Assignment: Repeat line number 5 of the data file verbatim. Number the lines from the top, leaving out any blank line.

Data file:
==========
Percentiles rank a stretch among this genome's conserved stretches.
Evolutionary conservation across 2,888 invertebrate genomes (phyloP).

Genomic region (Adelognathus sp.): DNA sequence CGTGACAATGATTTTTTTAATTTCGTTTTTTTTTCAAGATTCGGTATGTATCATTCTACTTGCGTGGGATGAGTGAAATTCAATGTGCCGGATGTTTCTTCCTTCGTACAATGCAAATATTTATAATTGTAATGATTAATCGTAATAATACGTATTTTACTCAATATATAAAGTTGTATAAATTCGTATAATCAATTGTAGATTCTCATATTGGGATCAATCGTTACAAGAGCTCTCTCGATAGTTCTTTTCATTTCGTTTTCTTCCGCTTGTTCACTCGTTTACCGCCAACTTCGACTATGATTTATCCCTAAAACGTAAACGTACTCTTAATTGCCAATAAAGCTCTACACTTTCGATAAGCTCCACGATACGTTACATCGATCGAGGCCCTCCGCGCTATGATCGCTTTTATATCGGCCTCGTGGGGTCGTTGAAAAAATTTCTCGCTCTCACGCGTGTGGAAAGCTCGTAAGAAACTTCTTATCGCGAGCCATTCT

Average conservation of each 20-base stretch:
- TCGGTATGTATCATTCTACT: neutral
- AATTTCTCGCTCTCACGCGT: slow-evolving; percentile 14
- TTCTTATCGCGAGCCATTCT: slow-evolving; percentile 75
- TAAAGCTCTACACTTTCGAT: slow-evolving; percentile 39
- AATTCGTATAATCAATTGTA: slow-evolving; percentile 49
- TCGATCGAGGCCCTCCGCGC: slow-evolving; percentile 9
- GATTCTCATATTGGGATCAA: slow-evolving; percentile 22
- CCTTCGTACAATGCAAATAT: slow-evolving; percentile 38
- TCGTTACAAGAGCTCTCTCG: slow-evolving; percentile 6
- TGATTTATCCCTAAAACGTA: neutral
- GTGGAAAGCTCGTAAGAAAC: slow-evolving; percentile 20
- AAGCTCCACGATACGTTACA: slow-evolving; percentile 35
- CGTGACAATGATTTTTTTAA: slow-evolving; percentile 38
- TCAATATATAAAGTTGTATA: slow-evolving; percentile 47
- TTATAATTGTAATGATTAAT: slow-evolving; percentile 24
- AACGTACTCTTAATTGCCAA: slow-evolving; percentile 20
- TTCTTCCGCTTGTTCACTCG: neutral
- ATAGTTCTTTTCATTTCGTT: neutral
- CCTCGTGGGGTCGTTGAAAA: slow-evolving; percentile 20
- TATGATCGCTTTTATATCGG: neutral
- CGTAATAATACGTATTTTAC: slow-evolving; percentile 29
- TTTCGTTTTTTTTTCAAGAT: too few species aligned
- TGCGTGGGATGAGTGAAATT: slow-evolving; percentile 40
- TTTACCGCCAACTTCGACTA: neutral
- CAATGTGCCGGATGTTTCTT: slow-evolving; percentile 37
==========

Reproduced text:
- TCGGTATGTATCATTCTACT: neutral